Mario Twins

Rumor had it that in order to save time (and likely cost) in bringing the Fire to market, Amazon had opted to use the same design as the BlackBerry PlayBook courtesy of the ODM that made both: Quanta.

ODMs like Quanta will build anything you want or they'll do slight modifications to an existing design to suit your needs. The idea is you don't need to be an expert at everything. If your differentiation is primarily software and you just need a fast hardware platform, Quanta (or Pegasus or Foxconn, etc...) will give you that and let you roll your own software stack on top of it. It's not all that uncommon in the industry. This is actually how companies like Marvell work in the SSD space as well. They'll give you the hardware, but the most successful drive makers simply use the Marvell hardware as a base platform - they all write their own firmware.

Aesthetically, the Kindle Fire looks a lot like the PlayBook. The dimensions, screen size/resolution and even build quality are eerily reminiscent of one another although the PlayBook is tangibly larger. Both tablets have a large screen bezel (the PB's is bigger) and soft touch plastic on the back. The power/lock button on the Kindle Fire is also quite similar to what's used on the PlayBook. It's in a different location and is much easier to actuate but it's clear that even the buttons came from a similar parts bin.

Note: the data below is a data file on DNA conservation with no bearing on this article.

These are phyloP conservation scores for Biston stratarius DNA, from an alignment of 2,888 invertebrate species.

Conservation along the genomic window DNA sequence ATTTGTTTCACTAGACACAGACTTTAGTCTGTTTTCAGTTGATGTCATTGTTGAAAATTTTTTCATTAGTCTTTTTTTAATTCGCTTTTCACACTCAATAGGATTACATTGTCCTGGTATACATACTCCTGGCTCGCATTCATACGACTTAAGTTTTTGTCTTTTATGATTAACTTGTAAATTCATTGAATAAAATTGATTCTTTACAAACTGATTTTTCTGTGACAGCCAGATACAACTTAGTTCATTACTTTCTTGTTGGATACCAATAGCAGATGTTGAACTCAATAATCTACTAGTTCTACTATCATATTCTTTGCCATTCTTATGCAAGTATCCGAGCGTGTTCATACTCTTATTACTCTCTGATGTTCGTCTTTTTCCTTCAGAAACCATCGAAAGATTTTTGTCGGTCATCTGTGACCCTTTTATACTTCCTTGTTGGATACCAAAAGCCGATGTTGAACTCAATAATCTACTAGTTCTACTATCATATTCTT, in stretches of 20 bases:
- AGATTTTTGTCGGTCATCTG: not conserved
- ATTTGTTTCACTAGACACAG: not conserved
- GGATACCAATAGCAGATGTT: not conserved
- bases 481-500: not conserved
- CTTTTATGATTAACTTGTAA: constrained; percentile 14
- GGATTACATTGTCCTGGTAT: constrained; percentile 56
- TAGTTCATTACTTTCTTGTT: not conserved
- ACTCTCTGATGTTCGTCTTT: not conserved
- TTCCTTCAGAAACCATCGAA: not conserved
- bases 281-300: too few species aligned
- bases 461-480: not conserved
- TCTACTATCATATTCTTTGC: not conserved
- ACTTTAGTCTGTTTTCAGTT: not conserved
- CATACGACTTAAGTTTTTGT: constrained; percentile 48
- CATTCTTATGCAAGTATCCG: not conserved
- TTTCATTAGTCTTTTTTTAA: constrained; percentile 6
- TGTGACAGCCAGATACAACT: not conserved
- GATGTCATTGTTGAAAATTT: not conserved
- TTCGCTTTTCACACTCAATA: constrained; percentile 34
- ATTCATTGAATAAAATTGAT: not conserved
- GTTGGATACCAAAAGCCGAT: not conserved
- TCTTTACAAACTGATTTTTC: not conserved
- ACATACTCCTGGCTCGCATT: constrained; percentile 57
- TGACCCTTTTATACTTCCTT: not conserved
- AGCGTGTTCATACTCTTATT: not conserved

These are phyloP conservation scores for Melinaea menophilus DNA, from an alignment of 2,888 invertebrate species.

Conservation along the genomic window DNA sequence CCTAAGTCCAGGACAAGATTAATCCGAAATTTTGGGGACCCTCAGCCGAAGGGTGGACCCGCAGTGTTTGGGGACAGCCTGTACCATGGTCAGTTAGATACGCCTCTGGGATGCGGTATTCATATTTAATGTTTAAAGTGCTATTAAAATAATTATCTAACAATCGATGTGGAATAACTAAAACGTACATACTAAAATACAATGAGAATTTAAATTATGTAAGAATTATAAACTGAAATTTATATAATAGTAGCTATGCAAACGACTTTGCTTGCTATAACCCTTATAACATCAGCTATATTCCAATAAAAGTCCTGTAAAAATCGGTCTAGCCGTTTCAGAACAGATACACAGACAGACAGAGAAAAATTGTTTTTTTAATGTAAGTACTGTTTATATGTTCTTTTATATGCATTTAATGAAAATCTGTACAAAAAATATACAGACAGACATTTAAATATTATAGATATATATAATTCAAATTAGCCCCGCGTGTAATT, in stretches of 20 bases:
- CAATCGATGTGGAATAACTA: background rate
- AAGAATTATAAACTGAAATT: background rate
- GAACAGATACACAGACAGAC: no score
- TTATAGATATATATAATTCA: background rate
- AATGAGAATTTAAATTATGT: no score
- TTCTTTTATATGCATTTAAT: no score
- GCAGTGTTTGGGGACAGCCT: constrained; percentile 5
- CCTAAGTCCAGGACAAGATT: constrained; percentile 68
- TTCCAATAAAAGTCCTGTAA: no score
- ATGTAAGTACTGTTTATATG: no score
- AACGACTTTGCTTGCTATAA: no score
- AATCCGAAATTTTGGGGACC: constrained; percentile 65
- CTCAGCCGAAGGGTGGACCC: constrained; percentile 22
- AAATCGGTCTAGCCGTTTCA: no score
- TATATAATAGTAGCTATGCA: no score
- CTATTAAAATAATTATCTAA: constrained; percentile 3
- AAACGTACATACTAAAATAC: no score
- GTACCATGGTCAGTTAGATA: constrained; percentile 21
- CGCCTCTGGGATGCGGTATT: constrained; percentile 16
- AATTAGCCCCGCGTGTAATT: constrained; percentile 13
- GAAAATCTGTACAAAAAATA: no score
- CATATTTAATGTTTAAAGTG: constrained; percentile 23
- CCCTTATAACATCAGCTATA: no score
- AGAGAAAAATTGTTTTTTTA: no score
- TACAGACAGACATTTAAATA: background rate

A look inside both devices shows a different arrangement of components and a different layout on each motherboard. Our own Brian Klug spotted a curious reference on each board however: the PlayBook's board is labeled Rev. G while the Fire's board is labeled Rev. F. Is it possible that the two boards are simply different revisions of one another?


Image Courtesy iFixit - Kindle Fire Motherboard


Image Courtesy iFixit - Kindle Fire Motherboard

Either way it's clear Amazon departed from its usual unique design approach with the Kindle Fire. While previous Kindles were fairly recognizable among a sea of devices, the Kindle Fire looks and feels like a PlayBook. In fact, when it's off and sitting on your desk, you'd be hard pressed to tell that it was something made by Amazon. The large 'kindle' lettering on the back was likely designed to address this brand identity issue, but it really was the only thing Amazon could have done given the generic looking platform.